COMMON NAMES: TEXAS BUCKEYE, MONILLA
BOTANICAL NAME: Ungnaidia speciosa (oong-NAD-ee-ah spee-see-OH-sa)
FAMILY: Sapindaceae (Soapberry Family)
TYPE: Deciduous small tree
HEIGHT: 20 feet
SPREAD: 20 feet
FINAL SPACING: 10 to 20 feet
NATURAL HABITAT AND PREFERRED SITE: Grows wild on mountain slopes and in canyons across the Trans Pecos and also in central Texas including as far north as Harris, Tarrant and Dallas Counties. Mexican buckeye grows well in limestone outcroppings but will adapt to normal garden soil in sun or shade. It primarily should be used as an understory tree. I have found it growing out of cracks in the solid granite at Enchanted Rock in San Antonio. It seems to grow the best west of the Brazos River. It actually prefers alkaline soils.
IDENTIFICATION INFORMATION: Mexican buckeye is a shrub or small tree that grows multi trunked or single stemmed. It normally has an irregular overall shape. It has purple flowers in the spring that bloom just after the bloom of the redbuds. Flowers come out just before the foliage or as the immature foliage starts to emerge. Brilliant yellow fall color and decorative 3 compartment seed pods on bare branches in the winter.
FLOWERS AND FRUIT: The flowers appear in the spring as the leaves emerge or just before. Fragrant purple flowers often mistaken for the redbud which blooms earlier in the spring. The flowers are small, fragrant, and pink to purple, appearing in closely attached clusters. The seed are round, shiny, black and hard. The plant usually flowers in its third season.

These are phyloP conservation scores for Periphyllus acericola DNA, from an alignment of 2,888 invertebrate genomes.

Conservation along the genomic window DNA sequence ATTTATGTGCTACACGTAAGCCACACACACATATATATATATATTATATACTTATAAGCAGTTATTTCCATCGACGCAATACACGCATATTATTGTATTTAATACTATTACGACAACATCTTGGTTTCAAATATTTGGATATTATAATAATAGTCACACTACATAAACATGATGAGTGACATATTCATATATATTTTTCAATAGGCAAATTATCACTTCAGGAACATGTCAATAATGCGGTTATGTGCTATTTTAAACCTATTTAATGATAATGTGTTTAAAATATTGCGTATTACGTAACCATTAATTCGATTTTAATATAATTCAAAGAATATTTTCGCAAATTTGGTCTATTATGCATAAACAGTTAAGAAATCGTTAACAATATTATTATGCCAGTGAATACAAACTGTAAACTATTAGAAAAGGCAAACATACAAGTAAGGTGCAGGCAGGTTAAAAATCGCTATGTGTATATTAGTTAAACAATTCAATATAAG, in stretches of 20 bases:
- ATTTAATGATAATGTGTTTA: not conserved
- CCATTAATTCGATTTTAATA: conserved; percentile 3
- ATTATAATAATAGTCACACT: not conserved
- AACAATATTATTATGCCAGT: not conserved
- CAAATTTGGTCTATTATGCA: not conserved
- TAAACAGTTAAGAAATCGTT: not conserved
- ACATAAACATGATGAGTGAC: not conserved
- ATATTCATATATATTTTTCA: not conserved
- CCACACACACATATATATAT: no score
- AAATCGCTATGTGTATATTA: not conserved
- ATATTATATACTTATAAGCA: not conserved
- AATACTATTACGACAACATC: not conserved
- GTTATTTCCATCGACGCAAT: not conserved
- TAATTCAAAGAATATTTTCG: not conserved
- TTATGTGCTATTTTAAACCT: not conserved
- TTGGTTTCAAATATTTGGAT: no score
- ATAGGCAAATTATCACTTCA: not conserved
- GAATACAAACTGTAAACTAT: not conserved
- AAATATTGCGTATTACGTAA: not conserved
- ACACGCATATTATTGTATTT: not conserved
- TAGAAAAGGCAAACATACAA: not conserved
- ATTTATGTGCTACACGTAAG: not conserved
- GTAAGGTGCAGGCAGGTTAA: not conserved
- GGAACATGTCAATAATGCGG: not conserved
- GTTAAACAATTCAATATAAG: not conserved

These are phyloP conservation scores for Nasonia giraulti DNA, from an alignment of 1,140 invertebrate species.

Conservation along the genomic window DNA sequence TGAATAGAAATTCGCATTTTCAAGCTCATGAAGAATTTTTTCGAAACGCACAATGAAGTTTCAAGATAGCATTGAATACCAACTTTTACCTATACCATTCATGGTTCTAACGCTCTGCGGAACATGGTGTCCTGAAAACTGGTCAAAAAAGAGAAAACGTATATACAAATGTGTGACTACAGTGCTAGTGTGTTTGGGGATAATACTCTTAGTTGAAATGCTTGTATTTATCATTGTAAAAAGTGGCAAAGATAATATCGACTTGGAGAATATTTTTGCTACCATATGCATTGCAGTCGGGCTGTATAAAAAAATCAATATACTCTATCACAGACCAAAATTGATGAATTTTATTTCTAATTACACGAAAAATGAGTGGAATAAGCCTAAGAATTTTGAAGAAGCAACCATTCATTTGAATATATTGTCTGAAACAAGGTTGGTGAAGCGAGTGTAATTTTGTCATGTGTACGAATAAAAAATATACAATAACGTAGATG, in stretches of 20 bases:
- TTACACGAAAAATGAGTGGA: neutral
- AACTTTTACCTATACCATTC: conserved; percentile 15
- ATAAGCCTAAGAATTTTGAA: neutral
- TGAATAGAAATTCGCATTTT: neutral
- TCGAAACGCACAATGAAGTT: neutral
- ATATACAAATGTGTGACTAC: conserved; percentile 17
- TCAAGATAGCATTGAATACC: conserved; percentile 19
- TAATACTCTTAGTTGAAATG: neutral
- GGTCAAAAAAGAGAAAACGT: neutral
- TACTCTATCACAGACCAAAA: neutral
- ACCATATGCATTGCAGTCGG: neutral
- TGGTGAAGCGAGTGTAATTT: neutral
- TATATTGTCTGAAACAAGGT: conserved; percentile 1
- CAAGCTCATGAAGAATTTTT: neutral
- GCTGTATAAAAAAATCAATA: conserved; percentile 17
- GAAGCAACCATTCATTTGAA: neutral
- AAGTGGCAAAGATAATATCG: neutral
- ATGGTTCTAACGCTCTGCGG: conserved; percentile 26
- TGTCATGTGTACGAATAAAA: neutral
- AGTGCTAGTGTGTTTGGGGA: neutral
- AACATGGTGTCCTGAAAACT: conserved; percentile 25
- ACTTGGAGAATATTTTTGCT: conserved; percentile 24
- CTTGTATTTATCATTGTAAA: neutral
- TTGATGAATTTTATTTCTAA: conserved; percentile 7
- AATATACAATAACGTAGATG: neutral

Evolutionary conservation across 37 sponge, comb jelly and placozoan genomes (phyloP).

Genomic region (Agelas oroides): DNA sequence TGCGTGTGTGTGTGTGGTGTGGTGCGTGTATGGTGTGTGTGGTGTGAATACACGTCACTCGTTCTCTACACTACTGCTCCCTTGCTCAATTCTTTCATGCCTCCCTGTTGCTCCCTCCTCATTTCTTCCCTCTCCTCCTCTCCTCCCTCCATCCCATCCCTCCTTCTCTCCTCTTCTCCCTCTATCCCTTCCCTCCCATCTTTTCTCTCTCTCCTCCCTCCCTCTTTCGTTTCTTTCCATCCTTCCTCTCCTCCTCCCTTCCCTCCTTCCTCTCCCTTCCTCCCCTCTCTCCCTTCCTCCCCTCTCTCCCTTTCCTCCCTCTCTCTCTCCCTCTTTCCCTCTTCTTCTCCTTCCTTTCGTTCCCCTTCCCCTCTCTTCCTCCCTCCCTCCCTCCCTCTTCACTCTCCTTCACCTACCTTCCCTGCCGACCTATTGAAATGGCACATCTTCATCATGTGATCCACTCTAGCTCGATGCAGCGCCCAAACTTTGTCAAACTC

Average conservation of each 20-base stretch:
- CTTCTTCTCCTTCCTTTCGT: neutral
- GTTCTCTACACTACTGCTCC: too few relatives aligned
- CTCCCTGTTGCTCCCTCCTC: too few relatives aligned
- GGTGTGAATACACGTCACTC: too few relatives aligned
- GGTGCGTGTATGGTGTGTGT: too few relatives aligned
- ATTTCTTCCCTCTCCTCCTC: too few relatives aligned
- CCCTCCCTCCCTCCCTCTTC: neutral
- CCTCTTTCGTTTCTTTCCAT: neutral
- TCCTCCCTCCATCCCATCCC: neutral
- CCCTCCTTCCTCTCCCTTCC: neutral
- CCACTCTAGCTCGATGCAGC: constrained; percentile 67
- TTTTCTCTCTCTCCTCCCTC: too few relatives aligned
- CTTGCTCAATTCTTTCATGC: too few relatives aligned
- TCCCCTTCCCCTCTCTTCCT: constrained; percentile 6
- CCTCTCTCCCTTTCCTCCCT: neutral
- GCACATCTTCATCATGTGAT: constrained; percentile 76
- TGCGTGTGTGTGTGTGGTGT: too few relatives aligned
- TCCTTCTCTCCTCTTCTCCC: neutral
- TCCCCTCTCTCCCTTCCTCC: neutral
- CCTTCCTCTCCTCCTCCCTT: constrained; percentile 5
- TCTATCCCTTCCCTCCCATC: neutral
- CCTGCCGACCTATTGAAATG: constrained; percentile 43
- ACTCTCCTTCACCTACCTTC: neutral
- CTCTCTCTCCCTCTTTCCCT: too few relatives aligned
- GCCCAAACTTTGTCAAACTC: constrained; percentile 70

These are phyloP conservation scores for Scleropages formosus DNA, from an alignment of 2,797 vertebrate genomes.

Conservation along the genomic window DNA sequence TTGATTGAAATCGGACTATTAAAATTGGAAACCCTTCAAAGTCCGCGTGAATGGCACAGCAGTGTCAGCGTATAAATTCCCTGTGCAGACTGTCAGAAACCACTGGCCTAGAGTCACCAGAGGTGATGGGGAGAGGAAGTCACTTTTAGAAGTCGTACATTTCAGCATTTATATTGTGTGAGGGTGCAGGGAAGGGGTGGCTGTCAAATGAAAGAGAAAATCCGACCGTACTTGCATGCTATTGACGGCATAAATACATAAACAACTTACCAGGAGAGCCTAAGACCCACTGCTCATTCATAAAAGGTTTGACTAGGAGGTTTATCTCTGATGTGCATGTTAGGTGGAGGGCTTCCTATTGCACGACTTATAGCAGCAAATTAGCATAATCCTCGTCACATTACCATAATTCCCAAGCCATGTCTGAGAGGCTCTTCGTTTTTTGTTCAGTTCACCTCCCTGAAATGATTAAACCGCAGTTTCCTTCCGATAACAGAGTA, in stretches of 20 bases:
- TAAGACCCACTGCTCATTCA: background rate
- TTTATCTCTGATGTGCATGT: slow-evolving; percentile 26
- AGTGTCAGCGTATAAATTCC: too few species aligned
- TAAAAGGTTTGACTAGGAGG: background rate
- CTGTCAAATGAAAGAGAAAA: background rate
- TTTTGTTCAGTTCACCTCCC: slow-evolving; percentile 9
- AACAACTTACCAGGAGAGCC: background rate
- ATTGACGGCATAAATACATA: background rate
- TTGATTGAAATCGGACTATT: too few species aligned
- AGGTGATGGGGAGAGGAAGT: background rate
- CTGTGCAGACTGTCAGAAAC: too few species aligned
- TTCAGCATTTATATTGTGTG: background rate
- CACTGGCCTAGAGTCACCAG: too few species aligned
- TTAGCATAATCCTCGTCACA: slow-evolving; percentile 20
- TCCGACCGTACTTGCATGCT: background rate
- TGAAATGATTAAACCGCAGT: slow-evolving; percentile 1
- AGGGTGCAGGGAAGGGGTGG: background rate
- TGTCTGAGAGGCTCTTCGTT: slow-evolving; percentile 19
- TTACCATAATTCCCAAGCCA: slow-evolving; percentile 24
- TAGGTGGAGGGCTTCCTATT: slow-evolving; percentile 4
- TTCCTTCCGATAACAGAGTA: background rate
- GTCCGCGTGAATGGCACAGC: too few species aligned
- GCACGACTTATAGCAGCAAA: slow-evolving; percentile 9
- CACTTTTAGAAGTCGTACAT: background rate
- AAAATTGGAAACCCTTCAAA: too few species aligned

BARK: Very thin and light gray, can be easily damaged by maintenance equipment. With age it becomes mottled gray to brown and develops shallow fissures.
FOLIAGE: Looks a little bit like pecan having compound leaves 5 to 12 inches long with 5 to 7 leaflets. Mexican buckeye has one of the most brilliant yellow fall color displays of all trees that will grow in Texas.
CULTURE: Mexican buckeye is very easy to grow in sun or shade in any well drained soil. Slow to moderate growth and needs very little water and fertilizer. Although drought tolerant it can also stand moist soils.
PROBLEMS: Very few problems if any at all. An ornamental tree that should be used much more. I guess the fact that the seed are reported to be poisonous is a possible problem. The leaves and fruit have been reported to cause mild poison to livestock but are seldom browsed unless the only foliage around.
PROPAGATION: The shiny black seed can be harvested beginning in late summer through October when the capsules turn a dark reddish brown and crack open. After a short drying period the seed can be planted into moist soil and will germinate within 3 weeks without any seed treatment. Seed will germinate best in warm soil. I have not had much luck at this point growing Mexican buckeye from cuttings.
INSIGHT: Mexican buckeye is not a member of the true buckeye family. Bees make an excellent honey from the flowers.